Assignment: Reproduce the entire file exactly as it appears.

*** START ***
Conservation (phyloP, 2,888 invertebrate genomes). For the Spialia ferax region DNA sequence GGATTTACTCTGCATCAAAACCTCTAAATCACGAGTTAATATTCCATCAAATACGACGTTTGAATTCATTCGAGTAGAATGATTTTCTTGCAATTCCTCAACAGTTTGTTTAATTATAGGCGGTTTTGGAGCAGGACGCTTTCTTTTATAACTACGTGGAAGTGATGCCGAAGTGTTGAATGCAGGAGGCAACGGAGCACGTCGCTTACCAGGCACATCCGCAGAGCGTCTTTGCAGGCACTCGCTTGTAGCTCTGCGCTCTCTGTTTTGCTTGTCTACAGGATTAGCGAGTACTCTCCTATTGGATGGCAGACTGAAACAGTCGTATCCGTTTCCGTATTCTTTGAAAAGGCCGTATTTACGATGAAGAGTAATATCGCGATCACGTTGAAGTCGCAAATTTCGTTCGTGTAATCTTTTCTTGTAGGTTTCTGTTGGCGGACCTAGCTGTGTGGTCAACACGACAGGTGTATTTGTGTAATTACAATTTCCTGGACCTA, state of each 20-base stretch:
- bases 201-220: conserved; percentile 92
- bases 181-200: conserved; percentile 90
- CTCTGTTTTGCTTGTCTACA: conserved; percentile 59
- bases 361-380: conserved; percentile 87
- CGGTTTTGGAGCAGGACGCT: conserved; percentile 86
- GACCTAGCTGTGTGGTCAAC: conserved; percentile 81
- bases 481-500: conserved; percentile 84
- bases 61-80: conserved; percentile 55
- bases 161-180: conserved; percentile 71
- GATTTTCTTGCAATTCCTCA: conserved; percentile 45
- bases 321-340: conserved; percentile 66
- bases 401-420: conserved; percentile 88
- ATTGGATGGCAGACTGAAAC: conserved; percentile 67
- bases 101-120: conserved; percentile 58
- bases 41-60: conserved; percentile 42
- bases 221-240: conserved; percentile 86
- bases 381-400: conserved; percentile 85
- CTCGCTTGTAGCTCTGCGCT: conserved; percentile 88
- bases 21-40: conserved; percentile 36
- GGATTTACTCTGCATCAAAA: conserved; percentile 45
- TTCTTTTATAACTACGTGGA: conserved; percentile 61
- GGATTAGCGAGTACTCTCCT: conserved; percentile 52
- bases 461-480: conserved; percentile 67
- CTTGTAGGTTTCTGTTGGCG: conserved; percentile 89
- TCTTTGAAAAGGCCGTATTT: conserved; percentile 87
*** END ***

Conservation (phyloP, 2,888 invertebrate genomes). For the Spialia ferax region DNA sequence GGATTTACTCTGCATCAAAACCTCTAAATCACGAGTTAATATTCCATCAAATACGACGTTTGAATTCATTCGAGTAGAATGATTTTCTTGCAATTCCTCAACAGTTTGTTTAATTATAGGCGGTTTTGGAGCAGGACGCTTTCTTTTATAACTACGTGGAAGTGATGCCGAAGTGTTGAATGCAGGAGGCAACGGAGCACGTCGCTTACCAGGCACATCCGCAGAGCGTCTTTGCAGGCACTCGCTTGTAGCTCTGCGCTCTCTGTTTTGCTTGTCTACAGGATTAGCGAGTACTCTCCTATTGGATGGCAGACTGAAACAGTCGTATCCGTTTCCGTATTCTTTGAAAAGGCCGTATTTACGATGAAGAGTAATATCGCGATCACGTTGAAGTCGCAAATTTCGTTCGTGTAATCTTTTCTTGTAGGTTTCTGTTGGCGGACCTAGCTGTGTGGTCAACACGACAGGTGTATTTGTGTAATTACAATTTCCTGGACCTA, state of each 20-base stretch:
- bases 201-220: conserved; percentile 92
- bases 181-200: conserved; percentile 90
- CTCTGTTTTGCTTGTCTACA: conserved; percentile 59
- bases 361-380: conserved; percentile 87
- CGGTTTTGGAGCAGGACGCT: conserved; percentile 86
- GACCTAGCTGTGTGGTCAAC: conserved; percentile 81
- bases 481-500: conserved; percentile 84
- bases 61-80: conserved; percentile 55
- bases 161-180: conserved; percentile 71
- GATTTTCTTGCAATTCCTCA: conserved; percentile 45
- bases 321-340: conserved; percentile 66
- bases 401-420: conserved; percentile 88
- ATTGGATGGCAGACTGAAAC: conserved; percentile 67
- bases 101-120: conserved; percentile 58
- bases 41-60: conserved; percentile 42
- bases 221-240: conserved; percentile 86
- bases 381-400: conserved; percentile 85
- CTCGCTTGTAGCTCTGCGCT: conserved; percentile 88
- bases 21-40: conserved; percentile 36
- GGATTTACTCTGCATCAAAA: conserved; percentile 45
- TTCTTTTATAACTACGTGGA: conserved; percentile 61
- GGATTAGCGAGTACTCTCCT: conserved; percentile 52
- bases 461-480: conserved; percentile 67
- CTTGTAGGTTTCTGTTGGCG: conserved; percentile 89
- TCTTTGAAAAGGCCGTATTT: conserved; percentile 87